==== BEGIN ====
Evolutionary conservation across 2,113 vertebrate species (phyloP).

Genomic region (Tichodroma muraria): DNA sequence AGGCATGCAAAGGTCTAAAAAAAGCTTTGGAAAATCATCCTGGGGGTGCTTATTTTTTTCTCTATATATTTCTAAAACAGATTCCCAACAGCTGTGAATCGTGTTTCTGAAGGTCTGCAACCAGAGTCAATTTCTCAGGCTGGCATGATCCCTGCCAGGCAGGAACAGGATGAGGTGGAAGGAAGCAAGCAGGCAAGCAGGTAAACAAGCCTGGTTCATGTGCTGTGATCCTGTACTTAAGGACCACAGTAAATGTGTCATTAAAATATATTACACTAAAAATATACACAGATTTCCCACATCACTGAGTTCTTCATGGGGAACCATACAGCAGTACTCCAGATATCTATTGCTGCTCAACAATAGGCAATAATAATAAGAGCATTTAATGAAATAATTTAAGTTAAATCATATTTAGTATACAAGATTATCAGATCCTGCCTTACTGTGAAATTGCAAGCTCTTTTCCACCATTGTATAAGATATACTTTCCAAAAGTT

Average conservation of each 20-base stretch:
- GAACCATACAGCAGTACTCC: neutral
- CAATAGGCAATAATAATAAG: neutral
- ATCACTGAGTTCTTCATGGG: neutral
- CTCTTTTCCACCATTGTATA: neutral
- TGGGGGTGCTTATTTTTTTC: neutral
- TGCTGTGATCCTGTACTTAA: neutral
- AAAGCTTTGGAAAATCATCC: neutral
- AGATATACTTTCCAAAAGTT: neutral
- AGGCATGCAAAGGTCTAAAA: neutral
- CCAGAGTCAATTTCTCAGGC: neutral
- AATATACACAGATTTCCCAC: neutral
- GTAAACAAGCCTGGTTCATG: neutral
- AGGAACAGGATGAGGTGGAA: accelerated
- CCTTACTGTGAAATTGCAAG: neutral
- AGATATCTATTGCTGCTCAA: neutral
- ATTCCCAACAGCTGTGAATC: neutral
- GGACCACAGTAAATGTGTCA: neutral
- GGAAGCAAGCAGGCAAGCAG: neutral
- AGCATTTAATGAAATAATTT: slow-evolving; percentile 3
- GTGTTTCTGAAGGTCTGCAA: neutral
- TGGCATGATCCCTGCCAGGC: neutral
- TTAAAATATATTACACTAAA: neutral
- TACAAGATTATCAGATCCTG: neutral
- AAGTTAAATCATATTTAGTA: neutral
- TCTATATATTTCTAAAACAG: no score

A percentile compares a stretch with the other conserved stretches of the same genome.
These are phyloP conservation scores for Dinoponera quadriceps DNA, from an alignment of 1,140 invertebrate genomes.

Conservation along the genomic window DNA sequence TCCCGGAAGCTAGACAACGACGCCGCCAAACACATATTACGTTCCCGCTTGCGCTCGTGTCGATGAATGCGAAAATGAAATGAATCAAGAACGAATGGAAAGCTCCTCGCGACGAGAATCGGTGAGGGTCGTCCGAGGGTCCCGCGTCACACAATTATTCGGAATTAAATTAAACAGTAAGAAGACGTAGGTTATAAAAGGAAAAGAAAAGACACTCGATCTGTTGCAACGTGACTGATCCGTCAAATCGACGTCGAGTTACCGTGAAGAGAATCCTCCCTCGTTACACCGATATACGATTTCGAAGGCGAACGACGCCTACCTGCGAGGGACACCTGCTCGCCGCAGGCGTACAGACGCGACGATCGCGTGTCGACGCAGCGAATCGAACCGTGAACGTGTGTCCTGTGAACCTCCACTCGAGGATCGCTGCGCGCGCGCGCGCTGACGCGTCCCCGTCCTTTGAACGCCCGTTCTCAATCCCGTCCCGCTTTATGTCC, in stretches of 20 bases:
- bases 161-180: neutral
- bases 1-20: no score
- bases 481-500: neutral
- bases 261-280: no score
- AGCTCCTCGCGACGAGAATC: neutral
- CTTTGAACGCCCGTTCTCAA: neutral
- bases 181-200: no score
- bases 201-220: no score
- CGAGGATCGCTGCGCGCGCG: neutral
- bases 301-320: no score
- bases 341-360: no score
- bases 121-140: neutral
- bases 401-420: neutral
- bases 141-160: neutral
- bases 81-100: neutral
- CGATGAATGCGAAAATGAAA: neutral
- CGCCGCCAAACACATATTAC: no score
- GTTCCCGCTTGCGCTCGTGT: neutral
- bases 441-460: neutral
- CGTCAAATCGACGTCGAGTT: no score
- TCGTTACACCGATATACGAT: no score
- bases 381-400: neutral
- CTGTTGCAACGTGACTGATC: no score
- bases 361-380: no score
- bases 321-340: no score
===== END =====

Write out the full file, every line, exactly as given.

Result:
Evolutionary conservation across 2,113 vertebrate species (phyloP).

Genomic region (Tichodroma muraria): DNA sequence AGGCATGCAAAGGTCTAAAAAAAGCTTTGGAAAATCATCCTGGGGGTGCTTATTTTTTTCTCTATATATTTCTAAAACAGATTCCCAACAGCTGTGAATCGTGTTTCTGAAGGTCTGCAACCAGAGTCAATTTCTCAGGCTGGCATGATCCCTGCCAGGCAGGAACAGGATGAGGTGGAAGGAAGCAAGCAGGCAAGCAGGTAAACAAGCCTGGTTCATGTGCTGTGATCCTGTACTTAAGGACCACAGTAAATGTGTCATTAAAATATATTACACTAAAAATATACACAGATTTCCCACATCACTGAGTTCTTCATGGGGAACCATACAGCAGTACTCCAGATATCTATTGCTGCTCAACAATAGGCAATAATAATAAGAGCATTTAATGAAATAATTTAAGTTAAATCATATTTAGTATACAAGATTATCAGATCCTGCCTTACTGTGAAATTGCAAGCTCTTTTCCACCATTGTATAAGATATACTTTCCAAAAGTT

Average conservation of each 20-base stretch:
- GAACCATACAGCAGTACTCC: neutral
- CAATAGGCAATAATAATAAG: neutral
- ATCACTGAGTTCTTCATGGG: neutral
- CTCTTTTCCACCATTGTATA: neutral
- TGGGGGTGCTTATTTTTTTC: neutral
- TGCTGTGATCCTGTACTTAA: neutral
- AAAGCTTTGGAAAATCATCC: neutral
- AGATATACTTTCCAAAAGTT: neutral
- AGGCATGCAAAGGTCTAAAA: neutral
- CCAGAGTCAATTTCTCAGGC: neutral
- AATATACACAGATTTCCCAC: neutral
- GTAAACAAGCCTGGTTCATG: neutral
- AGGAACAGGATGAGGTGGAA: accelerated
- CCTTACTGTGAAATTGCAAG: neutral
- AGATATCTATTGCTGCTCAA: neutral
- ATTCCCAACAGCTGTGAATC: neutral
- GGACCACAGTAAATGTGTCA: neutral
- GGAAGCAAGCAGGCAAGCAG: neutral
- AGCATTTAATGAAATAATTT: slow-evolving; percentile 3
- GTGTTTCTGAAGGTCTGCAA: neutral
- TGGCATGATCCCTGCCAGGC: neutral
- TTAAAATATATTACACTAAA: neutral
- TACAAGATTATCAGATCCTG: neutral
- AAGTTAAATCATATTTAGTA: neutral
- TCTATATATTTCTAAAACAG: no score

A percentile compares a stretch with the other conserved stretches of the same genome.
These are phyloP conservation scores for Dinoponera quadriceps DNA, from an alignment of 1,140 invertebrate genomes.

Conservation along the genomic window DNA sequence TCCCGGAAGCTAGACAACGACGCCGCCAAACACATATTACGTTCCCGCTTGCGCTCGTGTCGATGAATGCGAAAATGAAATGAATCAAGAACGAATGGAAAGCTCCTCGCGACGAGAATCGGTGAGGGTCGTCCGAGGGTCCCGCGTCACACAATTATTCGGAATTAAATTAAACAGTAAGAAGACGTAGGTTATAAAAGGAAAAGAAAAGACACTCGATCTGTTGCAACGTGACTGATCCGTCAAATCGACGTCGAGTTACCGTGAAGAGAATCCTCCCTCGTTACACCGATATACGATTTCGAAGGCGAACGACGCCTACCTGCGAGGGACACCTGCTCGCCGCAGGCGTACAGACGCGACGATCGCGTGTCGACGCAGCGAATCGAACCGTGAACGTGTGTCCTGTGAACCTCCACTCGAGGATCGCTGCGCGCGCGCGCGCTGACGCGTCCCCGTCCTTTGAACGCCCGTTCTCAATCCCGTCCCGCTTTATGTCC, in stretches of 20 bases:
- bases 161-180: neutral
- bases 1-20: no score
- bases 481-500: neutral
- bases 261-280: no score
- AGCTCCTCGCGACGAGAATC: neutral
- CTTTGAACGCCCGTTCTCAA: neutral
- bases 181-200: no score
- bases 201-220: no score
- CGAGGATCGCTGCGCGCGCG: neutral
- bases 301-320: no score
- bases 341-360: no score
- bases 121-140: neutral
- bases 401-420: neutral
- bases 141-160: neutral
- bases 81-100: neutral
- CGATGAATGCGAAAATGAAA: neutral
- CGCCGCCAAACACATATTAC: no score
- GTTCCCGCTTGCGCTCGTGT: neutral
- bases 441-460: neutral
- CGTCAAATCGACGTCGAGTT: no score
- TCGTTACACCGATATACGAT: no score
- bases 381-400: neutral
- CTGTTGCAACGTGACTGATC: no score
- bases 361-380: no score
- bases 321-340: no score